Robbins, L., The Nature and Significance of Economic Science, 1932
Samuelson, Paul A., ‘The pure theory of public expenditure’, Review of Economics and Statistics, 36 (1954), 387-9
Samuelson, Paul A., ‘Diagrammatic exposition of a theory of public expenditure’, Review of Economics and Statistics, 37 (1955), 350-6
Samuelson, Paul A., with William D. Nordhaus since 1985, Economics: an Introductory analysis, 1948, 18th ed., 2004
Scitovsky, T., ‘A note on welfare propositions in economics’, Review of Economic Studies, 9 (1941-2), 77-88
Sen, A., ‘Rational fools: a critique of the behavioral foundations of economic theory’, Philosophy and Public Affairs, 6 (1977), 314-44
Selection favors fundamentals and possibility rather than logical issues but only when solutions exist
Abercrombie, N., Hill, S. and Turner, B. S., The Dominant Ideology, 1980
Allison, G. T., The Essence of Decision, 1971
Binder, L., et. al. Crises and Sequences in Political Development, 1971
Cohen, G. A., Karl Marx’s Theory of History, 1978
Geertz, C. A., Old Societies and New States, 1963
Goodin, R. E., ‘The development-rights trade-off’, Universal Human Rights, 1 (1979), 31-42
Lane, R. E., ‘Waiting for lefty: the capitalist genesis of socialist man’, Theory & Society, 6 (1978), 1-28
Lasswell, H. D., Politics: Who Gets What, When, How?, 1950
Levine, H. D., ‘Some things to all men: the politics of cruise missile development’, Public Policy, 7 (1972), 117-68
Mann, M., ‘The social cohesion of liberal democracy’, American Sociological Review, 35 (1970), 423-29
March, J. G., ‘Model bias in social action’, Review of Educational Research, 42 (1972), 413-29
Olsen, J. P., ‘Public policy-making and theories of organizational choice’, Scandinavian Political Studies, 7 (1972), 45-62
Wittfogel, K. A., Oriental Despotism, 1957
Zolberg, A., ‘Moments of madness’, Politics & Society, 1 (1972), 183-208
Legal studies in the ‘analytic tradition’ appear intellectual but are an apology for the law and the state. It is paradoxical that France, where there is no tradition of justification of law, is the greatest of police states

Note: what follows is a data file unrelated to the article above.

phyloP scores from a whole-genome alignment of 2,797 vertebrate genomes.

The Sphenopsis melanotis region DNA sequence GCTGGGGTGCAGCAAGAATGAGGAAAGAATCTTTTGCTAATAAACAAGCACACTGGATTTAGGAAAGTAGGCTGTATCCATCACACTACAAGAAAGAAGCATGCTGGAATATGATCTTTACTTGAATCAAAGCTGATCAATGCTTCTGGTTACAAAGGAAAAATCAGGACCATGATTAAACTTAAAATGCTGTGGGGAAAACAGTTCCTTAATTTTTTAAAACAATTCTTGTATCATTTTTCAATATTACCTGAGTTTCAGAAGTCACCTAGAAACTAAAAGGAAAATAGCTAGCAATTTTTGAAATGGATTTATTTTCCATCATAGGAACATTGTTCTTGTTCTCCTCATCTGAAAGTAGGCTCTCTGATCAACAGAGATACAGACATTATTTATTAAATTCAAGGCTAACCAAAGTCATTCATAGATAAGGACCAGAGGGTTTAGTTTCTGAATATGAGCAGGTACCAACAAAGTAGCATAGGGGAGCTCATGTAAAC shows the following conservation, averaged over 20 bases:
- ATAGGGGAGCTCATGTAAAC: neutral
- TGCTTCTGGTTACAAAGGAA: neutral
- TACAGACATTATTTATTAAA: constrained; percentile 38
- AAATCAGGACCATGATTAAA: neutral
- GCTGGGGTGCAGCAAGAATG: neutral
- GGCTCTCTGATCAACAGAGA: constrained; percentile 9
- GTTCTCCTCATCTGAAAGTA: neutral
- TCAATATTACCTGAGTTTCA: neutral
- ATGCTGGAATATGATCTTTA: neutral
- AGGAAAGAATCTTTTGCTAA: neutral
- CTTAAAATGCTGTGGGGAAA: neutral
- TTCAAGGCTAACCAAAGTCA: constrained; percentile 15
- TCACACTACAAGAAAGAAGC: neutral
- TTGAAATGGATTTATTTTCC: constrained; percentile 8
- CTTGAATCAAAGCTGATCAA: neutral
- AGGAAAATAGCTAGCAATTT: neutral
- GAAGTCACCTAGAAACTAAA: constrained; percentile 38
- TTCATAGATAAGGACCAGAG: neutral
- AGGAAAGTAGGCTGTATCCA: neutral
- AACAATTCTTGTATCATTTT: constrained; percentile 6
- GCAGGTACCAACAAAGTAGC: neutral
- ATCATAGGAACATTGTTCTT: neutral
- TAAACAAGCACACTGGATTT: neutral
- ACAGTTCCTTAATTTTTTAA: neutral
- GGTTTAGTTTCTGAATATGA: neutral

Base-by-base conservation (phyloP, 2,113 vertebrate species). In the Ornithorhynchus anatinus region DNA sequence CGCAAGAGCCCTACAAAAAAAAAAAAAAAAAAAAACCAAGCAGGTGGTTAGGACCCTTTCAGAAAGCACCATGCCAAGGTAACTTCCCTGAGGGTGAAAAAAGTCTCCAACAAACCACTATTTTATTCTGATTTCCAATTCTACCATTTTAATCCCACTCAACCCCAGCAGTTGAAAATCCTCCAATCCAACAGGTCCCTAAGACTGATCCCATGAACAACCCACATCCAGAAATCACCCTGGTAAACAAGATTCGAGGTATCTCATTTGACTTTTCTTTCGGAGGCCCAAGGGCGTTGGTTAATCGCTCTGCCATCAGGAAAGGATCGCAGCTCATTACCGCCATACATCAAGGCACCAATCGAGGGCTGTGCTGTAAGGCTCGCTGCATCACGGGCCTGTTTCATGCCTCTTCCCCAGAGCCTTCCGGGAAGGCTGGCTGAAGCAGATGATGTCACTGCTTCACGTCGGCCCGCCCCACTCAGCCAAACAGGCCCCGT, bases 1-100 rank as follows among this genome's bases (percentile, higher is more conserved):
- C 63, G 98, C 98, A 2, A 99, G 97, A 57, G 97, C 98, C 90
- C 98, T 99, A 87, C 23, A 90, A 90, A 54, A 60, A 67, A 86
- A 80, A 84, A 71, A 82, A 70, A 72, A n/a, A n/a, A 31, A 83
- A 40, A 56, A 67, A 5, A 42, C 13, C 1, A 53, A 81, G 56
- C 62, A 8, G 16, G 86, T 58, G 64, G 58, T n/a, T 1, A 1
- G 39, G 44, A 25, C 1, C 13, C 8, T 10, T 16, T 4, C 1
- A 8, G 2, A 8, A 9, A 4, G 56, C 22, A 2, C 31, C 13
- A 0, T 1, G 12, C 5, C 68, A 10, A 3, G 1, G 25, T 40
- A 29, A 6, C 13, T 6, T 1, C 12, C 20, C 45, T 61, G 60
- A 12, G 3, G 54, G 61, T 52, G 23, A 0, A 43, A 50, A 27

Braithwaite, J. and Pettit, P., Not Just Deserts, 1990
Dworkin, R., Law’s Empire, 1986
Fuller, L., The Morality of the Law, 1969
Gunningham, N., Safeguarding the Worker: the Role of the Law, 1984
Hart, H. L. A., The Concept of the Law, 1961
Hart, H. L. A., Punishment and Responsibility, 1968
Hart, H. L. A., Essays in Jurisprudence and Philosophy, 1983
Hart, H. L. A. and Honoré, A., Causation and the Law, 1985
Kennedy, D., ‘Form and substance in private law adjudication’, Harvard Law Review, 89 (1976), 1685
Kennedy, D., ‘The Structure of Blackstone’s Commentaries’, Buffalo Law Review, 28 (1979), 209
Kennedy, D., ‘Legal Education as Training for Hierarchy’, in D. Kairys, ed., The Politics of Law: A Progression Technique, 1982
McBarnet, D., Conviction: Law, the State and the Construction of Justice, 1981
Meiklejohn, A., Political Freedom: the Constitutional Powers of the People, 1965
Posner, R., Economic Analysis of the Law, 1977
Rose-Ackerman, S., ‘Progressive Law and Economics’, Yale Law Journal, 98 (1988), 341
Sadurski, W., Giving Desert its Due, 1985
Sunstein, C. R., ‘Pornography and the first amendment’, Duke Law Journal (1986), 589
Tribe, L. H., American Constitutional Law, 2nd ed., 1988
Tribe, L. H., Abortion: The Clash of Absolutes, 1990
Tushnet, M., The American Law of Slavery, 1981
Waldron, J., The Law, 1990
Philosophy VII. Indian Philosophy
Veda-Upanisad-Gita for truth / force; Samkhya-Yoga and Yogis for the focus / objective; Vedanta for understanding / insight